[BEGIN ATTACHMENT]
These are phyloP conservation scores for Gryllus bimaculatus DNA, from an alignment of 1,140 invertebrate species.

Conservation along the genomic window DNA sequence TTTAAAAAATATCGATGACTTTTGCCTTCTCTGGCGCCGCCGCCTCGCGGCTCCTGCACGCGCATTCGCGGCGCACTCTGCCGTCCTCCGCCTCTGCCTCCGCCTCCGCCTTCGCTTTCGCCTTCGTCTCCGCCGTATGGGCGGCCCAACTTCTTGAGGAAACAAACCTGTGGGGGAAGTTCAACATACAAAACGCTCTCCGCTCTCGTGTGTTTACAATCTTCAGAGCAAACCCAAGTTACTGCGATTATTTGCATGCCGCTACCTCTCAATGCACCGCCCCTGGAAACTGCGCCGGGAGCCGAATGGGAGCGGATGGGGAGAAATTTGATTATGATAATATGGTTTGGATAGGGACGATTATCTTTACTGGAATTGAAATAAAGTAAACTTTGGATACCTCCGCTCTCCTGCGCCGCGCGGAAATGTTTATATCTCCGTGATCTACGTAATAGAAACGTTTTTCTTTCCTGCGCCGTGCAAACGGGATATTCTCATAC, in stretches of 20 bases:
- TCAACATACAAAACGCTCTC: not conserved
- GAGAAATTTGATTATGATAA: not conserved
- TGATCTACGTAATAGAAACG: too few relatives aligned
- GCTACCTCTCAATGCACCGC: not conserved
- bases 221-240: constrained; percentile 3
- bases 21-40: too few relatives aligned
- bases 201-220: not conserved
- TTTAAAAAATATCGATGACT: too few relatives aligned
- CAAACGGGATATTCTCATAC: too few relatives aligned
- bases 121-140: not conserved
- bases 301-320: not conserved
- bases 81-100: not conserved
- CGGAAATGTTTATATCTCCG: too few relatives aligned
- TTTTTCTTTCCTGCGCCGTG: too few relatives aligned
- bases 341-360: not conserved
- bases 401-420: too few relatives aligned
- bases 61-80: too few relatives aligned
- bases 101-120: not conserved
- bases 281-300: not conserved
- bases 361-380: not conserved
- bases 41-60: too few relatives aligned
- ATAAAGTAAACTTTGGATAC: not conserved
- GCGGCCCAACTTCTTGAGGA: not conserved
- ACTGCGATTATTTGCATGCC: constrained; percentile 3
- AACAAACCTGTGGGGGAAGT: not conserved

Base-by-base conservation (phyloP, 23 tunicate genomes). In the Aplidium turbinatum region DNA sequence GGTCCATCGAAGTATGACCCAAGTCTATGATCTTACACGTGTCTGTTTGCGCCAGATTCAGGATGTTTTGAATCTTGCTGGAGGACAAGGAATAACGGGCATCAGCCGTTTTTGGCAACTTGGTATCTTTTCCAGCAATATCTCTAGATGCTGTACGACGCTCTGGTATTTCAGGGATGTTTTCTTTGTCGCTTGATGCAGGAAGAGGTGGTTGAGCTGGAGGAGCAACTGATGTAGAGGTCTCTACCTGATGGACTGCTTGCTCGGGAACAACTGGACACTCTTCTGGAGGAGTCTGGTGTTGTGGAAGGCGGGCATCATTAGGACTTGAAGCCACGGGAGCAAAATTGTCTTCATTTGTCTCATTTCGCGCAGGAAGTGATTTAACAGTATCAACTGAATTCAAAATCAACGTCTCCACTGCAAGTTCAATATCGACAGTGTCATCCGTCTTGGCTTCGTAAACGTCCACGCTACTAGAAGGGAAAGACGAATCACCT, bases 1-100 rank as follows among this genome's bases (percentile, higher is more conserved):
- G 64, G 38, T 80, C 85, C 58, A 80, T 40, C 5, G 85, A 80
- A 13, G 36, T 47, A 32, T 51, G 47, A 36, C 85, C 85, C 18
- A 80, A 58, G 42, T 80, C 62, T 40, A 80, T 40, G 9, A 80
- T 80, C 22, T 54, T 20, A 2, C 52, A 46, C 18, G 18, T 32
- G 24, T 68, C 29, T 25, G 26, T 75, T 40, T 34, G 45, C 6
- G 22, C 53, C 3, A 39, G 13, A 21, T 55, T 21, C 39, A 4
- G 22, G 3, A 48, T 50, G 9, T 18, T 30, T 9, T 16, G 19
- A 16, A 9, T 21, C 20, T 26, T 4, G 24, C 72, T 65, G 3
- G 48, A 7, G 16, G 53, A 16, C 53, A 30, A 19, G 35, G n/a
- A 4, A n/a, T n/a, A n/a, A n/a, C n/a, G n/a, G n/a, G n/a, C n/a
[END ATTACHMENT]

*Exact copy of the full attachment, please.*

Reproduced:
These are phyloP conservation scores for Gryllus bimaculatus DNA, from an alignment of 1,140 invertebrate species.

Conservation along the genomic window DNA sequence TTTAAAAAATATCGATGACTTTTGCCTTCTCTGGCGCCGCCGCCTCGCGGCTCCTGCACGCGCATTCGCGGCGCACTCTGCCGTCCTCCGCCTCTGCCTCCGCCTCCGCCTTCGCTTTCGCCTTCGTCTCCGCCGTATGGGCGGCCCAACTTCTTGAGGAAACAAACCTGTGGGGGAAGTTCAACATACAAAACGCTCTCCGCTCTCGTGTGTTTACAATCTTCAGAGCAAACCCAAGTTACTGCGATTATTTGCATGCCGCTACCTCTCAATGCACCGCCCCTGGAAACTGCGCCGGGAGCCGAATGGGAGCGGATGGGGAGAAATTTGATTATGATAATATGGTTTGGATAGGGACGATTATCTTTACTGGAATTGAAATAAAGTAAACTTTGGATACCTCCGCTCTCCTGCGCCGCGCGGAAATGTTTATATCTCCGTGATCTACGTAATAGAAACGTTTTTCTTTCCTGCGCCGTGCAAACGGGATATTCTCATAC, in stretches of 20 bases:
- TCAACATACAAAACGCTCTC: not conserved
- GAGAAATTTGATTATGATAA: not conserved
- TGATCTACGTAATAGAAACG: too few relatives aligned
- GCTACCTCTCAATGCACCGC: not conserved
- bases 221-240: constrained; percentile 3
- bases 21-40: too few relatives aligned
- bases 201-220: not conserved
- TTTAAAAAATATCGATGACT: too few relatives aligned
- CAAACGGGATATTCTCATAC: too few relatives aligned
- bases 121-140: not conserved
- bases 301-320: not conserved
- bases 81-100: not conserved
- CGGAAATGTTTATATCTCCG: too few relatives aligned
- TTTTTCTTTCCTGCGCCGTG: too few relatives aligned
- bases 341-360: not conserved
- bases 401-420: too few relatives aligned
- bases 61-80: too few relatives aligned
- bases 101-120: not conserved
- bases 281-300: not conserved
- bases 361-380: not conserved
- bases 41-60: too few relatives aligned
- ATAAAGTAAACTTTGGATAC: not conserved
- GCGGCCCAACTTCTTGAGGA: not conserved
- ACTGCGATTATTTGCATGCC: constrained; percentile 3
- AACAAACCTGTGGGGGAAGT: not conserved

Base-by-base conservation (phyloP, 23 tunicate genomes). In the Aplidium turbinatum region DNA sequence GGTCCATCGAAGTATGACCCAAGTCTATGATCTTACACGTGTCTGTTTGCGCCAGATTCAGGATGTTTTGAATCTTGCTGGAGGACAAGGAATAACGGGCATCAGCCGTTTTTGGCAACTTGGTATCTTTTCCAGCAATATCTCTAGATGCTGTACGACGCTCTGGTATTTCAGGGATGTTTTCTTTGTCGCTTGATGCAGGAAGAGGTGGTTGAGCTGGAGGAGCAACTGATGTAGAGGTCTCTACCTGATGGACTGCTTGCTCGGGAACAACTGGACACTCTTCTGGAGGAGTCTGGTGTTGTGGAAGGCGGGCATCATTAGGACTTGAAGCCACGGGAGCAAAATTGTCTTCATTTGTCTCATTTCGCGCAGGAAGTGATTTAACAGTATCAACTGAATTCAAAATCAACGTCTCCACTGCAAGTTCAATATCGACAGTGTCATCCGTCTTGGCTTCGTAAACGTCCACGCTACTAGAAGGGAAAGACGAATCACCT, bases 1-100 rank as follows among this genome's bases (percentile, higher is more conserved):
- G 64, G 38, T 80, C 85, C 58, A 80, T 40, C 5, G 85, A 80
- A 13, G 36, T 47, A 32, T 51, G 47, A 36, C 85, C 85, C 18
- A 80, A 58, G 42, T 80, C 62, T 40, A 80, T 40, G 9, A 80
- T 80, C 22, T 54, T 20, A 2, C 52, A 46, C 18, G 18, T 32
- G 24, T 68, C 29, T 25, G 26, T 75, T 40, T 34, G 45, C 6
- G 22, C 53, C 3, A 39, G 13, A 21, T 55, T 21, C 39, A 4
- G 22, G 3, A 48, T 50, G 9, T 18, T 30, T 9, T 16, G 19
- A 16, A 9, T 21, C 20, T 26, T 4, G 24, C 72, T 65, G 3
- G 48, A 7, G 16, G 53, A 16, C 53, A 30, A 19, G 35, G n/a
- A 4, A n/a, T n/a, A n/a, A n/a, C n/a, G n/a, G n/a, G n/a, C n/a